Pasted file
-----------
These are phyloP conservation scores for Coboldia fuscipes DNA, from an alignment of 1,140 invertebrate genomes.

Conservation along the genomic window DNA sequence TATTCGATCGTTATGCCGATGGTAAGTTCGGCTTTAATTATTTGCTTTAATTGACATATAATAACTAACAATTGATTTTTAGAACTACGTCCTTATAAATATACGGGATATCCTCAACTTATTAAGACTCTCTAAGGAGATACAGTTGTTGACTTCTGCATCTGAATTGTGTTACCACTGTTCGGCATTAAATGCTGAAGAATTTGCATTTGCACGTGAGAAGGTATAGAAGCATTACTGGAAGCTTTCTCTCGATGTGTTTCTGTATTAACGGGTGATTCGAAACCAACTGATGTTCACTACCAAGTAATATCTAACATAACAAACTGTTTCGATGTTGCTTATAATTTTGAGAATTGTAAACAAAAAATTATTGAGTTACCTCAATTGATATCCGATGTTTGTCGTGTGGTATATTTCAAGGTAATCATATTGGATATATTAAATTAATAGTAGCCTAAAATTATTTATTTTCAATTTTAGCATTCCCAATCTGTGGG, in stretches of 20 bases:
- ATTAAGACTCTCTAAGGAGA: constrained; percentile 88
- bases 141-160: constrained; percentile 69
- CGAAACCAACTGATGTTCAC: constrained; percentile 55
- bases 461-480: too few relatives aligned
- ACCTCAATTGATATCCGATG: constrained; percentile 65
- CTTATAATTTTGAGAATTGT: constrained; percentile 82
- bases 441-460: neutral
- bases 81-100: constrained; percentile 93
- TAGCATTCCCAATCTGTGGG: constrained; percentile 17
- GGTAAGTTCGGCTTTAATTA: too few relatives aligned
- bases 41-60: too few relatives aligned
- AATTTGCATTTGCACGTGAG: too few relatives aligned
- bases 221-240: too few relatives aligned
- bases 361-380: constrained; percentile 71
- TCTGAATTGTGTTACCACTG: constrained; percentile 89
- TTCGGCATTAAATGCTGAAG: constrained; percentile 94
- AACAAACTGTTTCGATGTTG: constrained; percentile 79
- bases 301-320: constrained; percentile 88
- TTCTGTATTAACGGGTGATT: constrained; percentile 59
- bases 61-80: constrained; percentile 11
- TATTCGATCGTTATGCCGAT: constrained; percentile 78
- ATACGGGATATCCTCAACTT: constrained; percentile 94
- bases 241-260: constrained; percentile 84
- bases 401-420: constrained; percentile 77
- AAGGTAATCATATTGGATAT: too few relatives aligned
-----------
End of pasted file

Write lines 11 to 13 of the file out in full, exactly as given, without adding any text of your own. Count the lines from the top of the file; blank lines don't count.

- TAGCATTCCCAATCTGTGGG: constrained; percentile 17
- GGTAAGTTCGGCTTTAATTA: too few relatives aligned
- bases 41-60: too few relatives aligned